Tag Archives: carbon dioxide

Studying sea star sperm in Sweden

boy-urchinsHow many people would travel to one of the most beautiful coastal tourist destinations in northern Europe, at the height of summer, and spend three weeks sitting in a 10 degree cold room with their eyes glued to a microscope? Not many, I’d guess, but it’s exactly what I’ve done by visiting the Kristineberg Marine Station in Sweden.

I’ve swopped my tent on the Arctic ocean for another wonderful place to come and work, but yet again am nose to a microscope all hours of the day. Most of the world’s top marine biology stations are set in truly beautiful surroundings, but are generally full of people far too busy working to get out and enjoy the surroundings properly.

The Kristineberg Marine Laboratories, part of Gothenburg University, is situated in a really pretty part of the Swedish fjords, and is a fantastic place to come and do marine research as it has wonderfully clean seawater and an amazing array of marine species live here. I’m here to continue my ocean acidification research, looking at how the change in seawater pH caused by increased carbon dioxide in our atmosphere might affect the reproduction of small marine invertebrates, or more specifically, how it might impact the performance of their sperm.

Marine invertebrates makes up over 80% of the oceans biodiversity, and many of these small creatures reproduce by simply shedding their eggs or sperm straight into the water, often in synchronised spawning clouds, so that fertilisation happens ‘by chance’ in the open sea. This is often referred to as a fertilisation ‘lottery’, as the chances of sperm and egg meeting seems so small, yet these small animals have adapted to maximise the chances of this happening in numerous clever ways.

One such adaption shared by many species is the ability of the sperm to sense the egg and then swim towards it. But, how might a change in pH affect this swimming ability? That’s the main question I’m asking with my research, and I’m looking at a whole range of animals to see how their sperm ‘performance’ might be affected by future ocean conditions. By measuring sperm swimming speeds, respiration, and viability of sperm under future ocean conditions, I’m giving the sperm a future health check. So I’m basically doing the kind of tests that an IVF clinic would do, except on mussels and sea stars under future ocean conditions!

So how do you get a mussel or sea star to spawn and provide the valuable sample to be analysed? Well actually it’s pretty easy; most marine invertebrates store their eggs and sperm for a while before spawning, so that they can all release them at the same time and increase their odds in the fertilisation lottery. They then use a number of environmental signals to tell them all when to spawn, so all you have to do is mimic these signals to get them to spawn in the lab. Normally a good shake to mimic the tide coming in and some warmer seawater is all they need, but we can also use a small hormone injection to start spawning for some species. Sperm have a pretty short life span so it’s a mad dash to get as many measurements made as possible. I’m finding different species are showing quite different responses to the ocean acidification conditions, and it’s now my aim to understand why this is.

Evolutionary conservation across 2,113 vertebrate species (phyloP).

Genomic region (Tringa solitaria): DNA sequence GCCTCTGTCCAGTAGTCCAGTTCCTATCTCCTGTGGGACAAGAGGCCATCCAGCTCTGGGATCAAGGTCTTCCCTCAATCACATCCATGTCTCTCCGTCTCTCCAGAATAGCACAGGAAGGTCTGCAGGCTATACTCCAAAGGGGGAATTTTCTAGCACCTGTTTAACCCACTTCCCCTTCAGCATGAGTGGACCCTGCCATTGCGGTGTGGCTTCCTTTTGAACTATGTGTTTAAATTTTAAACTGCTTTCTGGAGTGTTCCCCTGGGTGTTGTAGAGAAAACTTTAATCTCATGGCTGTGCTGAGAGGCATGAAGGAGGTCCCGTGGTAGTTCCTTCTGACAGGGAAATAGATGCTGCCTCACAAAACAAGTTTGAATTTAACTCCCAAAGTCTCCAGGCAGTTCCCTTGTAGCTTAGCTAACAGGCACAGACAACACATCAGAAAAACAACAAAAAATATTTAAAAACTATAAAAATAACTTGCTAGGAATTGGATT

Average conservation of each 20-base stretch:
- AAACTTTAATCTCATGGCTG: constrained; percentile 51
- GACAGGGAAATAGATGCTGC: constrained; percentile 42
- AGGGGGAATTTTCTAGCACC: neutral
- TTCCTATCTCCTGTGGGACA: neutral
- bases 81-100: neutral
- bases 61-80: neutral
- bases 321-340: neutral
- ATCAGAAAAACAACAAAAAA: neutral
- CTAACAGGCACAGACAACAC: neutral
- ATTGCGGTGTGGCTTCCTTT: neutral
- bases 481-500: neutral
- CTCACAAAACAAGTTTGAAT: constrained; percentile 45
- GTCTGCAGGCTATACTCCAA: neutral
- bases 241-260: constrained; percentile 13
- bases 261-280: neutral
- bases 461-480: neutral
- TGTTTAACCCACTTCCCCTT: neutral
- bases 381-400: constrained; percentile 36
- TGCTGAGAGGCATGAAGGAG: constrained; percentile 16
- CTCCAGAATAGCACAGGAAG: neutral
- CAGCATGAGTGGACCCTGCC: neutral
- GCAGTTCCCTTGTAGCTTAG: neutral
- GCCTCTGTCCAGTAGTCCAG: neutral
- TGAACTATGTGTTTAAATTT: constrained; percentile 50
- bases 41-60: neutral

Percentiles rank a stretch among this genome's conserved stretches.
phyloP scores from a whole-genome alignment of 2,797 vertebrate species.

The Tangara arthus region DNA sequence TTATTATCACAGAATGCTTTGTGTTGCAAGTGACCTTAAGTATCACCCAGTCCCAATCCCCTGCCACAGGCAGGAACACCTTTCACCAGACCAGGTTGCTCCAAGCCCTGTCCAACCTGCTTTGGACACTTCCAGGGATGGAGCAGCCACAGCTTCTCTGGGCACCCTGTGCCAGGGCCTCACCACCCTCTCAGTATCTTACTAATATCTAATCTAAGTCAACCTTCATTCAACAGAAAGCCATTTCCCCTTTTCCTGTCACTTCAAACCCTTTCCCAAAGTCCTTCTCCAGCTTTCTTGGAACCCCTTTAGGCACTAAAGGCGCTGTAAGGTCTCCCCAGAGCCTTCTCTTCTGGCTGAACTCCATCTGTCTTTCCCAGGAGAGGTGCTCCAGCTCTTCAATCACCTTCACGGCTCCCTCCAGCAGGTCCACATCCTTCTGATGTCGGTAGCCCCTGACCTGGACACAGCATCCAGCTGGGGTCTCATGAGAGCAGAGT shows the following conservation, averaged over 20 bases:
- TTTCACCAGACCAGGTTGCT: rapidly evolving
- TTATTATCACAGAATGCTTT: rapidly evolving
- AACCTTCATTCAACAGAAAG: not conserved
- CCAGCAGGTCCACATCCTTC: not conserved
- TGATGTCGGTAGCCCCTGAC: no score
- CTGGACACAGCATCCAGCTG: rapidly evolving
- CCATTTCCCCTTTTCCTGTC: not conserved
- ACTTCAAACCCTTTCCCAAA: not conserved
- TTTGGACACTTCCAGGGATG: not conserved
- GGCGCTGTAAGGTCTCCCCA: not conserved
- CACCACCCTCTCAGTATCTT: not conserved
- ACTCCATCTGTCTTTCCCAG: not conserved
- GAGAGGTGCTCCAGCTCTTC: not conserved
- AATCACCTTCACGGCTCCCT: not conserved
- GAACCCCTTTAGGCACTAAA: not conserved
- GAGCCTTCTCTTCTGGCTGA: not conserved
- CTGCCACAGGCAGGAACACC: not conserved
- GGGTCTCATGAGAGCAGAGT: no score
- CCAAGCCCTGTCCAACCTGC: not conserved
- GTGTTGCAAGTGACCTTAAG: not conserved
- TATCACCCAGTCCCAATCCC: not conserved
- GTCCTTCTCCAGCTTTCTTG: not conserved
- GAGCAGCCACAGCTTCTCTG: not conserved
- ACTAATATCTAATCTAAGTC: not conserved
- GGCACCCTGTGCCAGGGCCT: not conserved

This kind of information will add another important piece to the puzzle in terms of our understanding of climate change impacts in our oceans, and really help us understand which species are going to be most susceptible to ocean acidification and which ones might be less affected. I have a lot of sperm to count and analyse for now though, whilst gazing out the window at the beautiful fjords. Still at least it’s not -40⁰C this time, and I can go and jump in the sea at the end of the day.

Posted by Dr Ceri Lewis, NERC Research Fellow (College of Life and Environmental Science).

Follow Ceri’s updates from Sweden via her Twitter feed @CezzaLew

Life on the Catlin Arctic Survey 2011

The Catlin Arctic Survey team

The Catlin Arctic Survey team

I’m writing this blog sat in a tent on the frozen Arctic Ocean at 78⁰46.4”N, 104⁰43.3”W, with just a meter and a half of frozen seawater between me and a 500m deep and very cold ocean. The temperature outside is -25⁰C today, which amazingly now feels almost warm after a week of camping out here in temperatures of -35⁰C to -44⁰C. Its blowing a gale today though and that makes it feel colder when out of the tents, -45⁰C wind chill factor, so just popping out still means covering every inch of skin up to stop frost bite and snow blowing in your face. As I sit in my tent writing this the wind is rattling the sides of the tent, the small jet-fuelled stove is struggling to keep the temperature in the tent above freezing and the generator is a constant drum in the background providing the only power we have out here.